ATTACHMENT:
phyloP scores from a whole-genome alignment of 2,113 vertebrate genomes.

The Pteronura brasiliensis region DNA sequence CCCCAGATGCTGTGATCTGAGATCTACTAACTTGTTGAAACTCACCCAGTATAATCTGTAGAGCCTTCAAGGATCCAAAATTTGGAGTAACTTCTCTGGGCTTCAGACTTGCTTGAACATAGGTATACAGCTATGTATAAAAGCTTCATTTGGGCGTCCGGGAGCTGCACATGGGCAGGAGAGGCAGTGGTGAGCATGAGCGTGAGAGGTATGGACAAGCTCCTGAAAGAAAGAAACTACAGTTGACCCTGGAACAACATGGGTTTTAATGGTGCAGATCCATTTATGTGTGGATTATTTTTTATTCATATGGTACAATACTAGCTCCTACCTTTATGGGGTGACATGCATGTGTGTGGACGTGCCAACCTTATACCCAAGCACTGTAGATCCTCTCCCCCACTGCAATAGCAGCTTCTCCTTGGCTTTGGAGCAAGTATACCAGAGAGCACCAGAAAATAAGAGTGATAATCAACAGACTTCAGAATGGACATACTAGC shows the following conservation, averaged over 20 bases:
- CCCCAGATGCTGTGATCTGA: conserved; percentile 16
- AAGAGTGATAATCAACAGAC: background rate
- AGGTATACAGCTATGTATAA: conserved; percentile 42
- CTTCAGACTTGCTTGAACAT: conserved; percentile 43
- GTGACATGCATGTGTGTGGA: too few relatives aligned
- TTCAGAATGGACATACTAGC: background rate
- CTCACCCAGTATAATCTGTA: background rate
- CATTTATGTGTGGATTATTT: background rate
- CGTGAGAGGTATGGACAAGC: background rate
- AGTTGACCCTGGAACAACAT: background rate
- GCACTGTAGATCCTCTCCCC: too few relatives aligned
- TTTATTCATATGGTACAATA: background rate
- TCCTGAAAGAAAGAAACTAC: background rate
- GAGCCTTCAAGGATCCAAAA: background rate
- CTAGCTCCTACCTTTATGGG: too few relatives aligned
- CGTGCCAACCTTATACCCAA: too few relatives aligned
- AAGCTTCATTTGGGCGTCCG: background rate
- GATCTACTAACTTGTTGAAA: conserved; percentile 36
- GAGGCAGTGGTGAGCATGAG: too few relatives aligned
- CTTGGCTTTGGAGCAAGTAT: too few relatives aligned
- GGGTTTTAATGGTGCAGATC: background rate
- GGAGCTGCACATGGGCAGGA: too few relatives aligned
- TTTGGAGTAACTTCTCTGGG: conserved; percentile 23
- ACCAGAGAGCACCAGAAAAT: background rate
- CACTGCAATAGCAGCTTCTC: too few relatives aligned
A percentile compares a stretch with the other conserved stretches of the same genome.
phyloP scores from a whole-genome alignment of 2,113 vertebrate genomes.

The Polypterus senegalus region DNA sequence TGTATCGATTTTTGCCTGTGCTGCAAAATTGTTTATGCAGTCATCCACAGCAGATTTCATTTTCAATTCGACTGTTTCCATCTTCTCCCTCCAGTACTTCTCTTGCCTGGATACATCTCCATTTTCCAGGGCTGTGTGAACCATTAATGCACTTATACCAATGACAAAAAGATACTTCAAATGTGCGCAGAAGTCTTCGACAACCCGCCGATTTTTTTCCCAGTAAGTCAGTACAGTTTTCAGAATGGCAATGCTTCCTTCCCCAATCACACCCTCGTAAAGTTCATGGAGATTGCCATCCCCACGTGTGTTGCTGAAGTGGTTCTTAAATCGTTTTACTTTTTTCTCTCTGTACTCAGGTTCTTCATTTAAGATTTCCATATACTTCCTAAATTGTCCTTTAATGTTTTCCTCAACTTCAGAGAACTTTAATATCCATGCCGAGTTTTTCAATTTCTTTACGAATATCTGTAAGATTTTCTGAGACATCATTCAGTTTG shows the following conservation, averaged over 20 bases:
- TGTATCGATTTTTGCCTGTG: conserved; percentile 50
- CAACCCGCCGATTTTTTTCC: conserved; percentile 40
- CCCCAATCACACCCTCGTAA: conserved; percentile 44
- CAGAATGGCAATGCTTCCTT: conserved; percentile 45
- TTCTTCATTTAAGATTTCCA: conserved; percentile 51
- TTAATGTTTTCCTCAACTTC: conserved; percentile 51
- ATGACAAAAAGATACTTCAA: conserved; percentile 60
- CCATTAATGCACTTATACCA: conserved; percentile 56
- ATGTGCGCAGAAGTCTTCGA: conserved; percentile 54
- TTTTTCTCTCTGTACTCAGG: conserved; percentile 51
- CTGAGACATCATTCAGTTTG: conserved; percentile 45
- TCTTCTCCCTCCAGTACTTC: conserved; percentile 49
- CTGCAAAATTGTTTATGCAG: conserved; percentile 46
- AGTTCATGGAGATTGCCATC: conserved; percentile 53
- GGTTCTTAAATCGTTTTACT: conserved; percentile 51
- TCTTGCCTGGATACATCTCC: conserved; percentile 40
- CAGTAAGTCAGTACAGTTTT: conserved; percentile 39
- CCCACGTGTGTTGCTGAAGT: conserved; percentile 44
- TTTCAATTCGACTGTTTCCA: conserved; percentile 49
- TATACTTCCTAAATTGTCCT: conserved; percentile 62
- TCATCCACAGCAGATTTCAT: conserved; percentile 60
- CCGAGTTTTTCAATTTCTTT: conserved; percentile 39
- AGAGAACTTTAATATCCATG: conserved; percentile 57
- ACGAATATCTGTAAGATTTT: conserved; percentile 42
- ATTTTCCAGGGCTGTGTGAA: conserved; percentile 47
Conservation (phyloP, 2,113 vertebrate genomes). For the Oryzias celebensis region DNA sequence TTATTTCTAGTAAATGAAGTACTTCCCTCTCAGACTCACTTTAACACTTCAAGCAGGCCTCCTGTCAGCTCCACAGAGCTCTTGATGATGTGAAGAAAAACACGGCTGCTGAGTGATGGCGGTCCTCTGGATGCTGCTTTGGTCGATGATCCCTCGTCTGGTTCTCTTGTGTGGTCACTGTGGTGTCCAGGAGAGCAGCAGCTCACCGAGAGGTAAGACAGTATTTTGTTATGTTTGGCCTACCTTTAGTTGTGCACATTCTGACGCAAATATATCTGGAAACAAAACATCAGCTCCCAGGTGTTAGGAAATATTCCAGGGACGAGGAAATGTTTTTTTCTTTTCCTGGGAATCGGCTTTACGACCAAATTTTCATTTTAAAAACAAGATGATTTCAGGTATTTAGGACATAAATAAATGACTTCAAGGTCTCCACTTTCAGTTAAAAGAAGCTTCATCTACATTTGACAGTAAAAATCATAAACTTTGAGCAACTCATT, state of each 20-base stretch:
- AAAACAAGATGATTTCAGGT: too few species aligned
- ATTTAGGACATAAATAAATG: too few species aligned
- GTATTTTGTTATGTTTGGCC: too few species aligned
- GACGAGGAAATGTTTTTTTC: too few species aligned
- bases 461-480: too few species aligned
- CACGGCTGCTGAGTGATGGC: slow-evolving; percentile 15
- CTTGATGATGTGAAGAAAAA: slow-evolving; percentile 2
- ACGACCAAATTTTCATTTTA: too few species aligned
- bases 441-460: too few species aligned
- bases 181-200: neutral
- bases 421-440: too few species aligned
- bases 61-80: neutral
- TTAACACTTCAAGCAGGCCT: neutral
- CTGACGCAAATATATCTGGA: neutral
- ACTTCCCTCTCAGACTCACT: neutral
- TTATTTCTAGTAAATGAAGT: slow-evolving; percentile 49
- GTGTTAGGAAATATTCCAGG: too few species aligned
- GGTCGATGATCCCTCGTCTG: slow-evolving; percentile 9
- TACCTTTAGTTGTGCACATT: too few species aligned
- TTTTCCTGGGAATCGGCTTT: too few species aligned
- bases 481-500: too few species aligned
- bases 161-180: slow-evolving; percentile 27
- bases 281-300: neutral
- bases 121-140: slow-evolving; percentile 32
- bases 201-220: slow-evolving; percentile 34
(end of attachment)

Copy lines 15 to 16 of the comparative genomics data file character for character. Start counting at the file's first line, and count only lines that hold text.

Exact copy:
- TCCTGAAAGAAAGAAACTAC: background rate
- GAGCCTTCAAGGATCCAAAA: background rate